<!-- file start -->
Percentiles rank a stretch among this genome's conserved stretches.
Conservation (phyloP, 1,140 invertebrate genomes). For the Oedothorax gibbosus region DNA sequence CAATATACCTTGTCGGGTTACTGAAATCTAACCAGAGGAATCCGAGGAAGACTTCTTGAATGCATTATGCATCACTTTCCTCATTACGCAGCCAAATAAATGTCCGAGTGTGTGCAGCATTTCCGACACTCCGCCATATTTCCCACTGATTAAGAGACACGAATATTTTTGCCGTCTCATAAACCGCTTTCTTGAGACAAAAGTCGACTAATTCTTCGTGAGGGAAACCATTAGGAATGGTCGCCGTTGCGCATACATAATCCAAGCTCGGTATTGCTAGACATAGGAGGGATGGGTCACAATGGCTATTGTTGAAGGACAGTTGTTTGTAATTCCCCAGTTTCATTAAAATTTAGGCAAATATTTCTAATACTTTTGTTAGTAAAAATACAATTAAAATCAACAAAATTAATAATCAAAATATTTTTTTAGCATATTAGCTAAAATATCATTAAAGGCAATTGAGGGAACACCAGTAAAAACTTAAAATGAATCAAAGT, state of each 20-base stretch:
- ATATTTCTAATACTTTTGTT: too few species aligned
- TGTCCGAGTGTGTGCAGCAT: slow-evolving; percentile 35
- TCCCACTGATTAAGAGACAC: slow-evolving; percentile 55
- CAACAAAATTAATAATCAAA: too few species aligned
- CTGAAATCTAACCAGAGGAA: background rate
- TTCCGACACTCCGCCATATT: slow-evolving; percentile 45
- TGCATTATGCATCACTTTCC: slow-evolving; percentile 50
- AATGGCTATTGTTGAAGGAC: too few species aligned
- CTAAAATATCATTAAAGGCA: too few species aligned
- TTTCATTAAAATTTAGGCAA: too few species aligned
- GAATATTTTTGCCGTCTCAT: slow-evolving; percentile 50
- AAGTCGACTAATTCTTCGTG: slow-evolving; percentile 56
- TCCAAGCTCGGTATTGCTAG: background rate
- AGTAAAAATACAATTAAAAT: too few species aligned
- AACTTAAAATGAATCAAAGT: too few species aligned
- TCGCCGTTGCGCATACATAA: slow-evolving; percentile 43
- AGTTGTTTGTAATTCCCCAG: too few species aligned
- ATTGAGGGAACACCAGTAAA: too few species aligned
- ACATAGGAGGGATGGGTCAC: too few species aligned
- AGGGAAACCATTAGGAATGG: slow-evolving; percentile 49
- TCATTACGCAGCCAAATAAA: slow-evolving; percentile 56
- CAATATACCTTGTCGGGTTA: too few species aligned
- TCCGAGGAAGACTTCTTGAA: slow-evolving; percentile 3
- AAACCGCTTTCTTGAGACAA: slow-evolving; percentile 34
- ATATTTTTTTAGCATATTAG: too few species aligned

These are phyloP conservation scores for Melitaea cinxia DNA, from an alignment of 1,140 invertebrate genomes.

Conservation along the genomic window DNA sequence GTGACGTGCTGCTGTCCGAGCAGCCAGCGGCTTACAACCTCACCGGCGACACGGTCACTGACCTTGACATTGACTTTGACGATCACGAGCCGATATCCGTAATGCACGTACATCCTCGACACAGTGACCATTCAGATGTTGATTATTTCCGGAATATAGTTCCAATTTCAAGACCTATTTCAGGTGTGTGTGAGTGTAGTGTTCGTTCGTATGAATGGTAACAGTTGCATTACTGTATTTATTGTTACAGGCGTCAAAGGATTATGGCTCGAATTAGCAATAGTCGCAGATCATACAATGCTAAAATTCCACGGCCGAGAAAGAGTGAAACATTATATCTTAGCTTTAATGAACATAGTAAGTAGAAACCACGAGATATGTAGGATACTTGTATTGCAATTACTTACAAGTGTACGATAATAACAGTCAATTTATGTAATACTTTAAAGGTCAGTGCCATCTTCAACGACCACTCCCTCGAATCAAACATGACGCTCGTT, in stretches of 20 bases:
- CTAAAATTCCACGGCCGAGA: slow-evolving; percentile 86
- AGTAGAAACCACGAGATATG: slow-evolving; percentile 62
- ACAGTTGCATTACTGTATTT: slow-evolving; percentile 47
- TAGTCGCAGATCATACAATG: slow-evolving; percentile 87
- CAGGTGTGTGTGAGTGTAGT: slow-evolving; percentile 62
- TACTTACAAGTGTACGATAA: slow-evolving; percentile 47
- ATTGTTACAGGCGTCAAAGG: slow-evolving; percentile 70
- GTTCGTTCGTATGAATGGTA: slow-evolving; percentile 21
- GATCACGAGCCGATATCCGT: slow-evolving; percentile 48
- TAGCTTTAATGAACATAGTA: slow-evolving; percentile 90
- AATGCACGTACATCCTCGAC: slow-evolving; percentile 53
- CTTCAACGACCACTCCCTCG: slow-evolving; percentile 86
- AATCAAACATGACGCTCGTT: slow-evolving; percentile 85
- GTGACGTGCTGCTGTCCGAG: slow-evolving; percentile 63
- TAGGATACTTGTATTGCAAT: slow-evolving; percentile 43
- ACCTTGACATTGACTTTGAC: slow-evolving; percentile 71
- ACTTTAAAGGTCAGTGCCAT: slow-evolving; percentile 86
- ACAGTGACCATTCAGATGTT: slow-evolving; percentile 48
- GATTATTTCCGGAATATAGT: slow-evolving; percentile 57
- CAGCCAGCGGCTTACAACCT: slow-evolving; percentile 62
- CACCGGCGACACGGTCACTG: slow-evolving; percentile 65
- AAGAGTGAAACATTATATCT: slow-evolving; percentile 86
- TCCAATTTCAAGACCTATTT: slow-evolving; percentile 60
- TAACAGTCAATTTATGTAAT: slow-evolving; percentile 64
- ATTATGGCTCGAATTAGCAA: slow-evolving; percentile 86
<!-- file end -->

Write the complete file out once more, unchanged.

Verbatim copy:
Percentiles rank a stretch among this genome's conserved stretches.
Conservation (phyloP, 1,140 invertebrate genomes). For the Oedothorax gibbosus region DNA sequence CAATATACCTTGTCGGGTTACTGAAATCTAACCAGAGGAATCCGAGGAAGACTTCTTGAATGCATTATGCATCACTTTCCTCATTACGCAGCCAAATAAATGTCCGAGTGTGTGCAGCATTTCCGACACTCCGCCATATTTCCCACTGATTAAGAGACACGAATATTTTTGCCGTCTCATAAACCGCTTTCTTGAGACAAAAGTCGACTAATTCTTCGTGAGGGAAACCATTAGGAATGGTCGCCGTTGCGCATACATAATCCAAGCTCGGTATTGCTAGACATAGGAGGGATGGGTCACAATGGCTATTGTTGAAGGACAGTTGTTTGTAATTCCCCAGTTTCATTAAAATTTAGGCAAATATTTCTAATACTTTTGTTAGTAAAAATACAATTAAAATCAACAAAATTAATAATCAAAATATTTTTTTAGCATATTAGCTAAAATATCATTAAAGGCAATTGAGGGAACACCAGTAAAAACTTAAAATGAATCAAAGT, state of each 20-base stretch:
- ATATTTCTAATACTTTTGTT: too few species aligned
- TGTCCGAGTGTGTGCAGCAT: slow-evolving; percentile 35
- TCCCACTGATTAAGAGACAC: slow-evolving; percentile 55
- CAACAAAATTAATAATCAAA: too few species aligned
- CTGAAATCTAACCAGAGGAA: background rate
- TTCCGACACTCCGCCATATT: slow-evolving; percentile 45
- TGCATTATGCATCACTTTCC: slow-evolving; percentile 50
- AATGGCTATTGTTGAAGGAC: too few species aligned
- CTAAAATATCATTAAAGGCA: too few species aligned
- TTTCATTAAAATTTAGGCAA: too few species aligned
- GAATATTTTTGCCGTCTCAT: slow-evolving; percentile 50
- AAGTCGACTAATTCTTCGTG: slow-evolving; percentile 56
- TCCAAGCTCGGTATTGCTAG: background rate
- AGTAAAAATACAATTAAAAT: too few species aligned
- AACTTAAAATGAATCAAAGT: too few species aligned
- TCGCCGTTGCGCATACATAA: slow-evolving; percentile 43
- AGTTGTTTGTAATTCCCCAG: too few species aligned
- ATTGAGGGAACACCAGTAAA: too few species aligned
- ACATAGGAGGGATGGGTCAC: too few species aligned
- AGGGAAACCATTAGGAATGG: slow-evolving; percentile 49
- TCATTACGCAGCCAAATAAA: slow-evolving; percentile 56
- CAATATACCTTGTCGGGTTA: too few species aligned
- TCCGAGGAAGACTTCTTGAA: slow-evolving; percentile 3
- AAACCGCTTTCTTGAGACAA: slow-evolving; percentile 34
- ATATTTTTTTAGCATATTAG: too few species aligned

These are phyloP conservation scores for Melitaea cinxia DNA, from an alignment of 1,140 invertebrate genomes.

Conservation along the genomic window DNA sequence GTGACGTGCTGCTGTCCGAGCAGCCAGCGGCTTACAACCTCACCGGCGACACGGTCACTGACCTTGACATTGACTTTGACGATCACGAGCCGATATCCGTAATGCACGTACATCCTCGACACAGTGACCATTCAGATGTTGATTATTTCCGGAATATAGTTCCAATTTCAAGACCTATTTCAGGTGTGTGTGAGTGTAGTGTTCGTTCGTATGAATGGTAACAGTTGCATTACTGTATTTATTGTTACAGGCGTCAAAGGATTATGGCTCGAATTAGCAATAGTCGCAGATCATACAATGCTAAAATTCCACGGCCGAGAAAGAGTGAAACATTATATCTTAGCTTTAATGAACATAGTAAGTAGAAACCACGAGATATGTAGGATACTTGTATTGCAATTACTTACAAGTGTACGATAATAACAGTCAATTTATGTAATACTTTAAAGGTCAGTGCCATCTTCAACGACCACTCCCTCGAATCAAACATGACGCTCGTT, in stretches of 20 bases:
- CTAAAATTCCACGGCCGAGA: slow-evolving; percentile 86
- AGTAGAAACCACGAGATATG: slow-evolving; percentile 62
- ACAGTTGCATTACTGTATTT: slow-evolving; percentile 47
- TAGTCGCAGATCATACAATG: slow-evolving; percentile 87
- CAGGTGTGTGTGAGTGTAGT: slow-evolving; percentile 62
- TACTTACAAGTGTACGATAA: slow-evolving; percentile 47
- ATTGTTACAGGCGTCAAAGG: slow-evolving; percentile 70
- GTTCGTTCGTATGAATGGTA: slow-evolving; percentile 21
- GATCACGAGCCGATATCCGT: slow-evolving; percentile 48
- TAGCTTTAATGAACATAGTA: slow-evolving; percentile 90
- AATGCACGTACATCCTCGAC: slow-evolving; percentile 53
- CTTCAACGACCACTCCCTCG: slow-evolving; percentile 86
- AATCAAACATGACGCTCGTT: slow-evolving; percentile 85
- GTGACGTGCTGCTGTCCGAG: slow-evolving; percentile 63
- TAGGATACTTGTATTGCAAT: slow-evolving; percentile 43
- ACCTTGACATTGACTTTGAC: slow-evolving; percentile 71
- ACTTTAAAGGTCAGTGCCAT: slow-evolving; percentile 86
- ACAGTGACCATTCAGATGTT: slow-evolving; percentile 48
- GATTATTTCCGGAATATAGT: slow-evolving; percentile 57
- CAGCCAGCGGCTTACAACCT: slow-evolving; percentile 62
- CACCGGCGACACGGTCACTG: slow-evolving; percentile 65
- AAGAGTGAAACATTATATCT: slow-evolving; percentile 86
- TCCAATTTCAAGACCTATTT: slow-evolving; percentile 60
- TAACAGTCAATTTATGTAAT: slow-evolving; percentile 64
- ATTATGGCTCGAATTAGCAA: slow-evolving; percentile 86